From Graham to Satoshi: An Investors Guide to Bitcoin Value

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Original author: Brian Cubellis

Original translation: Block unicorn

From Graham to Satoshi: An Investors Guide to Bitcoin Value

The origin of value investing

The emergence of the idea of “value investing” in the late 1920s was no accident. This school of thought, pioneered by Benjamin Graham and David Dodd at Columbia Business School (CBS), was largely a reaction to the unbridled financial mania that triggered the Wall Street stock market crash of 1929 and ultimately led to the Great Depression. The Roaring Twenties were a period of postwar optimism, rapid industrial growth, urban expansion, and technological advancement. These transformative societal shifts were catalyzed in part by an increasingly financialized economy and a surge in stock market participation. As businesses flourished and ordinary people experienced unprecedented prosperity, the belief that “stocks could only go up” became firmly ingrained in the public consciousness.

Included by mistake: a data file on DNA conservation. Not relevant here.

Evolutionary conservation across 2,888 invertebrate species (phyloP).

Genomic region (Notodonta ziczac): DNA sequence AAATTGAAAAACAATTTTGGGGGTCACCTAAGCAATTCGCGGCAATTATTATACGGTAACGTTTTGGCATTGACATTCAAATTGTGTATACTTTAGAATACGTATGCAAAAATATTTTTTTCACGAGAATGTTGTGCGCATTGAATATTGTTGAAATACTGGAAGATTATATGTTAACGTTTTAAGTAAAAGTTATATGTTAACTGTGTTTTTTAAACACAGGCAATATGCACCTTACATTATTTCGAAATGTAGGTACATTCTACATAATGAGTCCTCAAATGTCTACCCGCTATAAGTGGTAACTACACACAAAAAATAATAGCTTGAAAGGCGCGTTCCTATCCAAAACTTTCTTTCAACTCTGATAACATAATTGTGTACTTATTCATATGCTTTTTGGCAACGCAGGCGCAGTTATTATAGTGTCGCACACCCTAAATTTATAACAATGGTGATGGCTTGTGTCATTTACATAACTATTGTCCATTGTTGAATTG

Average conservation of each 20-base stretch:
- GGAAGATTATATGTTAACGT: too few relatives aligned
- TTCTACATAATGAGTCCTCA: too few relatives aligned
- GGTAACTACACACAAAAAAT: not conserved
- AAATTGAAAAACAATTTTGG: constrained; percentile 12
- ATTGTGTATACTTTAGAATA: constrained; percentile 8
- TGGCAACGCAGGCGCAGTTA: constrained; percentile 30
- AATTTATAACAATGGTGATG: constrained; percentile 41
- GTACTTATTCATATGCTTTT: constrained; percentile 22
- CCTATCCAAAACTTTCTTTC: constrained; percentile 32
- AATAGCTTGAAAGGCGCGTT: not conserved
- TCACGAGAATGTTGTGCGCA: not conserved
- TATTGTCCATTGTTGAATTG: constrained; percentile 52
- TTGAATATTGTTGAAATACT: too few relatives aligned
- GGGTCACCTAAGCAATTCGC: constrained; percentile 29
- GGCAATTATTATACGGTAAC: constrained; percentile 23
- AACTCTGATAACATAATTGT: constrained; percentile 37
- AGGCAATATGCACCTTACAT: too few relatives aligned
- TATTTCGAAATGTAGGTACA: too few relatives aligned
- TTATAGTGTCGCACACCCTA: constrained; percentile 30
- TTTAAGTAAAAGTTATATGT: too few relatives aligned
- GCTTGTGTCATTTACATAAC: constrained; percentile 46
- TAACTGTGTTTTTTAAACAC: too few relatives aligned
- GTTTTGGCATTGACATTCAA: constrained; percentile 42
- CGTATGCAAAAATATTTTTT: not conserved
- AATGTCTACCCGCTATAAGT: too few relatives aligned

Of course, this trajectory, fueled by easy monetary conditions and excessive leverage, was unsustainable. Furthermore, the lack of regulation and standardized corporate financial statements made it impossible for most investors to implement a disciplined investment strategy. Insider trading was legal and deceptive accounting practices went unchecked, making it extremely difficult to tell whether a particular stock was a wise investment. As a result, the dominant investment style at the time was speculative in nature and driven by herd mentality, ultimately leading to a massively overvalued market that ultimately collapsed in spectacular fashion.